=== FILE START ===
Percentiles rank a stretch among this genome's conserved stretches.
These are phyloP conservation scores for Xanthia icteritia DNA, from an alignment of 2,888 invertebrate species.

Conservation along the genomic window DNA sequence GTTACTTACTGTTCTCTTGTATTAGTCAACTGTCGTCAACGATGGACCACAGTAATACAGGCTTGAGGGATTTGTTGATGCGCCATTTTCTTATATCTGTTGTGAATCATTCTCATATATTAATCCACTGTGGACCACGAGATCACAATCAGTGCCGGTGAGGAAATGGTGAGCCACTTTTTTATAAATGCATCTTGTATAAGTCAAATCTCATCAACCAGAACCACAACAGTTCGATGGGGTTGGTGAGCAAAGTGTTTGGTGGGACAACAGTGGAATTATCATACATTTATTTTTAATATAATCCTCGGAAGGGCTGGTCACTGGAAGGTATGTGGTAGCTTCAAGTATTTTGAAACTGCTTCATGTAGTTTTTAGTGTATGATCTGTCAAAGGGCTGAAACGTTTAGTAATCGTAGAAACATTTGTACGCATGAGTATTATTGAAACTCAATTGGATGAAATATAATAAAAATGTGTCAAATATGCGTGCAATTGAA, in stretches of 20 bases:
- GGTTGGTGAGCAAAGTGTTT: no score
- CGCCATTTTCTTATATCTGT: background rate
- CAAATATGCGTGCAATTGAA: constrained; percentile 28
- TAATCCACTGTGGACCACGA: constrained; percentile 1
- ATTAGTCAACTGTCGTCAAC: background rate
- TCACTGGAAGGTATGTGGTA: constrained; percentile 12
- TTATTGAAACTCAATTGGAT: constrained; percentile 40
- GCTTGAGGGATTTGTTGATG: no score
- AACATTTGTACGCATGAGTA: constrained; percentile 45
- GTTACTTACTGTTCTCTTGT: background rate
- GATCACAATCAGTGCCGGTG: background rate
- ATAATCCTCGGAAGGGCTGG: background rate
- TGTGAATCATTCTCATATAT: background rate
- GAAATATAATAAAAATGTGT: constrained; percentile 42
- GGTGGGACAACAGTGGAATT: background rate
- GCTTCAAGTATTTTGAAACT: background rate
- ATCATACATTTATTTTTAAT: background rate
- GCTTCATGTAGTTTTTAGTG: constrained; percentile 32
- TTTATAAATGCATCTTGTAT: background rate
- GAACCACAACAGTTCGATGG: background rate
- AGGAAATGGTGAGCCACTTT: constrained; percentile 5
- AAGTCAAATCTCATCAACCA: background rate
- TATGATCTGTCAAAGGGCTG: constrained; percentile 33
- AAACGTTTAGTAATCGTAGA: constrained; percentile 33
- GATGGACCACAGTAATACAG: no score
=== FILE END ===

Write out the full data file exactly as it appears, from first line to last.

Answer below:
Percentiles rank a stretch among this genome's conserved stretches.
These are phyloP conservation scores for Xanthia icteritia DNA, from an alignment of 2,888 invertebrate species.

Conservation along the genomic window DNA sequence GTTACTTACTGTTCTCTTGTATTAGTCAACTGTCGTCAACGATGGACCACAGTAATACAGGCTTGAGGGATTTGTTGATGCGCCATTTTCTTATATCTGTTGTGAATCATTCTCATATATTAATCCACTGTGGACCACGAGATCACAATCAGTGCCGGTGAGGAAATGGTGAGCCACTTTTTTATAAATGCATCTTGTATAAGTCAAATCTCATCAACCAGAACCACAACAGTTCGATGGGGTTGGTGAGCAAAGTGTTTGGTGGGACAACAGTGGAATTATCATACATTTATTTTTAATATAATCCTCGGAAGGGCTGGTCACTGGAAGGTATGTGGTAGCTTCAAGTATTTTGAAACTGCTTCATGTAGTTTTTAGTGTATGATCTGTCAAAGGGCTGAAACGTTTAGTAATCGTAGAAACATTTGTACGCATGAGTATTATTGAAACTCAATTGGATGAAATATAATAAAAATGTGTCAAATATGCGTGCAATTGAA, in stretches of 20 bases:
- GGTTGGTGAGCAAAGTGTTT: no score
- CGCCATTTTCTTATATCTGT: background rate
- CAAATATGCGTGCAATTGAA: constrained; percentile 28
- TAATCCACTGTGGACCACGA: constrained; percentile 1
- ATTAGTCAACTGTCGTCAAC: background rate
- TCACTGGAAGGTATGTGGTA: constrained; percentile 12
- TTATTGAAACTCAATTGGAT: constrained; percentile 40
- GCTTGAGGGATTTGTTGATG: no score
- AACATTTGTACGCATGAGTA: constrained; percentile 45
- GTTACTTACTGTTCTCTTGT: background rate
- GATCACAATCAGTGCCGGTG: background rate
- ATAATCCTCGGAAGGGCTGG: background rate
- TGTGAATCATTCTCATATAT: background rate
- GAAATATAATAAAAATGTGT: constrained; percentile 42
- GGTGGGACAACAGTGGAATT: background rate
- GCTTCAAGTATTTTGAAACT: background rate
- ATCATACATTTATTTTTAAT: background rate
- GCTTCATGTAGTTTTTAGTG: constrained; percentile 32
- TTTATAAATGCATCTTGTAT: background rate
- GAACCACAACAGTTCGATGG: background rate
- AGGAAATGGTGAGCCACTTT: constrained; percentile 5
- AAGTCAAATCTCATCAACCA: background rate
- TATGATCTGTCAAAGGGCTG: constrained; percentile 33
- AAACGTTTAGTAATCGTAGA: constrained; percentile 33
- GATGGACCACAGTAATACAG: no score